The pandemic has forced the Food and Drug Administration to postpone hundreds of drug company inspections, creating an enormous backlog that is delaying new drug approvals and leading the industry to warn of impending shortages of existing medicines.
Pandemic-related travel restrictions and safety concerns have also hampered the F.D.A.’s ability to ensure the safety of the ever-increasing number of imported medicines, which make up more than 60 percent of the drugs sold in the United States.
“Regardless of where drugs are manufactured, domestically or overseas, the F.D.A. has the responsibility to ensure they are effective and safe,” said Mary Denigan-Macauley, the director of health care, public health and private markets for the Government Accountability Office, a congressional watchdog agency. “Any drop in inspections, or backlog, is concerning.”
The numbers show a steep decline. The F.D.A. conducted 52 inspections of domestic pharmaceutical plants from March 2020, when the pandemic took hold in the United States, to Oct. 1, compared with 400 during the same months in 2019, according to the G.A.O. Inspections of foreign manufacturing facilities have been at a virtual standstill for months.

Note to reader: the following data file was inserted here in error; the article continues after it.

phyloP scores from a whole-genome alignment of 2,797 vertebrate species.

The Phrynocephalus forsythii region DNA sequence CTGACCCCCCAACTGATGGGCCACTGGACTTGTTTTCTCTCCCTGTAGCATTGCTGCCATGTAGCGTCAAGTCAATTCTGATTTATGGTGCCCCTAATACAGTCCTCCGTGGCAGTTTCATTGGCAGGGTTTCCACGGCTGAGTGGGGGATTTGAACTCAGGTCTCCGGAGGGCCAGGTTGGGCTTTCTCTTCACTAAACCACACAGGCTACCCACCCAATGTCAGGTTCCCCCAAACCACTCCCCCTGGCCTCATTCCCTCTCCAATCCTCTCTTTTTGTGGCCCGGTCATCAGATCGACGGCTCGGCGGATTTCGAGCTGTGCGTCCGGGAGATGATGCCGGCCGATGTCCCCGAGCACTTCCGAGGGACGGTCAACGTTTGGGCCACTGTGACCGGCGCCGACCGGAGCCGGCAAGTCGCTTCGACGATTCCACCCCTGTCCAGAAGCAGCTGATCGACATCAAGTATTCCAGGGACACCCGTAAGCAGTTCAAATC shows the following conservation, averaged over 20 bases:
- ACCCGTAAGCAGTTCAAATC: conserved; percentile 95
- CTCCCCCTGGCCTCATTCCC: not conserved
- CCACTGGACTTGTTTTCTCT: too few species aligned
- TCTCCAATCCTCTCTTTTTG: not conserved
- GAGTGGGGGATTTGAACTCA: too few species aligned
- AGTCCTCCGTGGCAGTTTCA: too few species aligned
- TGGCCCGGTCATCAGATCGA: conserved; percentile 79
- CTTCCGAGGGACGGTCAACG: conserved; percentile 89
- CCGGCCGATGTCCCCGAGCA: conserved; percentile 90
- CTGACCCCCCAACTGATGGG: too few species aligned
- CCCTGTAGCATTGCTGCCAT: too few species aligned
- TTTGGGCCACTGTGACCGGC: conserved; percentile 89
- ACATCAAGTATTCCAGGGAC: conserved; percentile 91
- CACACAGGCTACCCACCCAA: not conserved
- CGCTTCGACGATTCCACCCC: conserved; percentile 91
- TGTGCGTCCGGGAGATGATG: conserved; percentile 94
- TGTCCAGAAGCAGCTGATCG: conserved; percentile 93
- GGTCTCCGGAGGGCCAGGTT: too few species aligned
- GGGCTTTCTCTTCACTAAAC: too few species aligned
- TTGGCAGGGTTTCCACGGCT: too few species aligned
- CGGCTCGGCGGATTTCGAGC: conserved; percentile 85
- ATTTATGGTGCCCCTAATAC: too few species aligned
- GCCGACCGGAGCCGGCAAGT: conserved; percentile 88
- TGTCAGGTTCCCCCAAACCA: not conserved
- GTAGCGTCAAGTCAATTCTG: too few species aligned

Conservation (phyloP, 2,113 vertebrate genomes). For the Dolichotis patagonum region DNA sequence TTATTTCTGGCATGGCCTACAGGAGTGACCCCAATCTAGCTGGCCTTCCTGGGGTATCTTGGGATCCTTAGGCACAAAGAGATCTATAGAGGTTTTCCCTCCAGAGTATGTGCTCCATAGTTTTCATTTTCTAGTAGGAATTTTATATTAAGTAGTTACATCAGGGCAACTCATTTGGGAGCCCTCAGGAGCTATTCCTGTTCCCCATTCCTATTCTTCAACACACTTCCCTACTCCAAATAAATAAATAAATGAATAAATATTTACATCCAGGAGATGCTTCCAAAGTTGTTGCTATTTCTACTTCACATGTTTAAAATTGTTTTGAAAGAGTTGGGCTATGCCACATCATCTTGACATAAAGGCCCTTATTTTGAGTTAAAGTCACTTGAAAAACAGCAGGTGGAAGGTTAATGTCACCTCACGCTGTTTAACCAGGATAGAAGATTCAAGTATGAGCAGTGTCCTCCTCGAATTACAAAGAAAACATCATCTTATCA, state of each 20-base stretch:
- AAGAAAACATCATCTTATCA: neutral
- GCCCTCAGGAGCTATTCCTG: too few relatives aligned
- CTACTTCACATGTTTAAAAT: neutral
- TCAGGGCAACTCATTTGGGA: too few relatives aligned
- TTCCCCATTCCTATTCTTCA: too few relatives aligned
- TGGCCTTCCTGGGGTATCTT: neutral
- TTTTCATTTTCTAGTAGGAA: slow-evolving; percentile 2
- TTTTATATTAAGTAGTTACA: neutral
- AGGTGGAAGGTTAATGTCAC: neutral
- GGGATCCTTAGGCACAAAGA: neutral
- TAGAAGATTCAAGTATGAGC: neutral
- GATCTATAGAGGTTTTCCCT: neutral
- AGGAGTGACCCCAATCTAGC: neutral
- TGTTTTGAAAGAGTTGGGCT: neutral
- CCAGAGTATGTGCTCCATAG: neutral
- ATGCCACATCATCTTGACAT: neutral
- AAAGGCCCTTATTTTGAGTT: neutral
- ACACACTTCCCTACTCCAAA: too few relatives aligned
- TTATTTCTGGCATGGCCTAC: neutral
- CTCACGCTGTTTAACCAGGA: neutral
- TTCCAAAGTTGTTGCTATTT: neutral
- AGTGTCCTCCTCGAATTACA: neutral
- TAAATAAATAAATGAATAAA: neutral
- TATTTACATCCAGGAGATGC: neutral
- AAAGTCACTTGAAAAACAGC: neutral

F.D.A. officials said they sharply curtailed the inspections to protect their investigators, following guidelines from the Centers for Disease Control and Prevention, which discouraged federal employees from travel during the pandemic.
But some people in both industry and public health communities say that federal drug inspections are essential, and that the agency should bypass travel restrictions.
“I think they can and they should,” said Dr. Michael Carome, the director of Public Citizen’s Health Research Group, a nonprofit advocacy organization. “They should be considered essential workers and they should be vaccinated as soon as possible.”
In interviews, F.D.A. officials denied that the large drop in inspections had slowed drug approvals. But a number of drug companies, including Spectrum Pharmaceuticals, Biocon Biologics and Bristol Myers Squibb, have issued statements noting deferred F.D.A. action because of the agency’s inability to conduct inspections.
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